J. L. BELL is a Massachusetts writer who specializes in (among other things) the start of the American Revolution in and around Boston. He is particularly interested in the experiences of children in 1765-75. He has published scholarly papers and popular articles for both children and adults. He was consultant for an episode of History Detectives, and contributed to a display at Minute Man National Historic Park.

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Friday, April 24, 2015

John Jupp “found his way to Shirley”

Among the men from Shirley who marched during the Lexington Alarm of 19 Apr 1775 was John Jupp, a private in Capt. Henry Haskell’s company, Col. William Prescott’s regiment.

Jupp had more recent military experience than most of his companions. According to Seth Chandler’s History of the Town of Shirley, Massachusetts, he
was an Englishman by birth, and a soldier of the British army that came here to enforce colonial obedience. He was connected with the military department under Governor [Thomas] Gage at Boston, previous to the outbreak of the American Revolution. He deserted from the service of the king and found his way to Shirley…
Jupp and Mary Simonds recorded their intention to marry on 12 Nov 1774 in the Shirley meeting-house (shown above in its present form).

If her death listing from 1826 was accurate, Mary Simonds was born about 1735, making her close to forty years old when she wed. I suspect she had property since Jupp was said to have “owned a small farming estate, situated near the center of the town,” and a recently deserted soldier wouldn’t have been able to buy such land.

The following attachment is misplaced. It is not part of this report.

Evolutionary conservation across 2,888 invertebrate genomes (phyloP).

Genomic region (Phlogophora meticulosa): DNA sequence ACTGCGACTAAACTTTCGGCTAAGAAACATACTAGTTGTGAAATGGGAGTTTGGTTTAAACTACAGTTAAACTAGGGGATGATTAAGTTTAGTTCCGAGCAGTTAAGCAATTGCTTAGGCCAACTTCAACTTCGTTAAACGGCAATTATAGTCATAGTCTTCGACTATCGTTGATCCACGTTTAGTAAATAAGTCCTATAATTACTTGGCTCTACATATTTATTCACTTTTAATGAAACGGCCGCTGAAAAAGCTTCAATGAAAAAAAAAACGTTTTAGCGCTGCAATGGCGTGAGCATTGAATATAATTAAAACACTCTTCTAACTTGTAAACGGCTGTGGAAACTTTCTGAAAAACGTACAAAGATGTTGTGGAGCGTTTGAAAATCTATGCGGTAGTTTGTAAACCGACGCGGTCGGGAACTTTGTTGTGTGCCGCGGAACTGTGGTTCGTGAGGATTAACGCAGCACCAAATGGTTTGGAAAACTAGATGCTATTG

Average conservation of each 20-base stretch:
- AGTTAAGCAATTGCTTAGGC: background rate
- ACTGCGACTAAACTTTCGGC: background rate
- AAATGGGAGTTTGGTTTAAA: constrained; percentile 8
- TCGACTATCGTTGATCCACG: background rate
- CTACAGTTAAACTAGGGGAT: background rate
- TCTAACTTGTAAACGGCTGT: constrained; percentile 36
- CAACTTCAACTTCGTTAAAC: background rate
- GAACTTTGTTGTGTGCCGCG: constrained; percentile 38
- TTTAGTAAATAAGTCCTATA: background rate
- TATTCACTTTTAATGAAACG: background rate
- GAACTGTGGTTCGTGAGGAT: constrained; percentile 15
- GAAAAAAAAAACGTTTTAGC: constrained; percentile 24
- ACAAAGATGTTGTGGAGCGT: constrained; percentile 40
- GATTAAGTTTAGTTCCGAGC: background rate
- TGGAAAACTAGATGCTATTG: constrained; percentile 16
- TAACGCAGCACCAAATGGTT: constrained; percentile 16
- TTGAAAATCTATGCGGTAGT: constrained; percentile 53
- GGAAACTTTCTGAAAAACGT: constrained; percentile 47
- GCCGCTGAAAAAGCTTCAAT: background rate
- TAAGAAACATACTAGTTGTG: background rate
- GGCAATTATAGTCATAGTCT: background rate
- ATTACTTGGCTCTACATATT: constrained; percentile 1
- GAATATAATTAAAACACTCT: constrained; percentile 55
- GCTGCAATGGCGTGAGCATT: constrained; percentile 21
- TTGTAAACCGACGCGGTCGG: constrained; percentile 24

On 16 Jan 1775, Jupp sold a silver watch for cash and three dollars on credit to James Parker (1744-1830), who was teaching school in Haskell’s shop. Again, this doesn’t seem like the sort of property a deserting soldier would have on his own, but who knows?

Jupp served with the town militia company for ten days in April 1775. Shirley’s vital records say John and Mary Jupp had a daughter on 26 September. (However, another transcription of those records indicates that the child born that day was named John; I assume that was a misreading.)

In January 1776, John Jupp was 74 miles away in the camp at Cambridge, once again serving in a militia company under Capt. Haskell. Massachusetts had called those men up to ensure the lines around Boston didn’t collapse while Gen. George Washington strove to rebuild his forces.

Then on 9 Mar 1777, John Jupp enlisted as a private in the Continental Army for three years. He was in Capt. Sylvanus Smith’s company, Col. Timothy Bigelow’s regiment—a unit that was at Saratoga and Valley Forge. Though military records state that John Jupp was “sick at Shirley” in January 1779, his wife and daughter saw little of him in those years.

TOMORROW: Can this marriage be saved?


G. Lovely said...

Minor note: The distance from Shirley to Cambridge is closer to 35 miles than 74.

J. L. Bell said...

Then it seems more likely the notification of 74 miles in that record of service refers to the round trip.

John Johnson said...

Is the Colonel Bigelow the same Bigelow that was Worcester's representative to the Massachusetts Provincial Congress?

J. L. Bell said...

The same.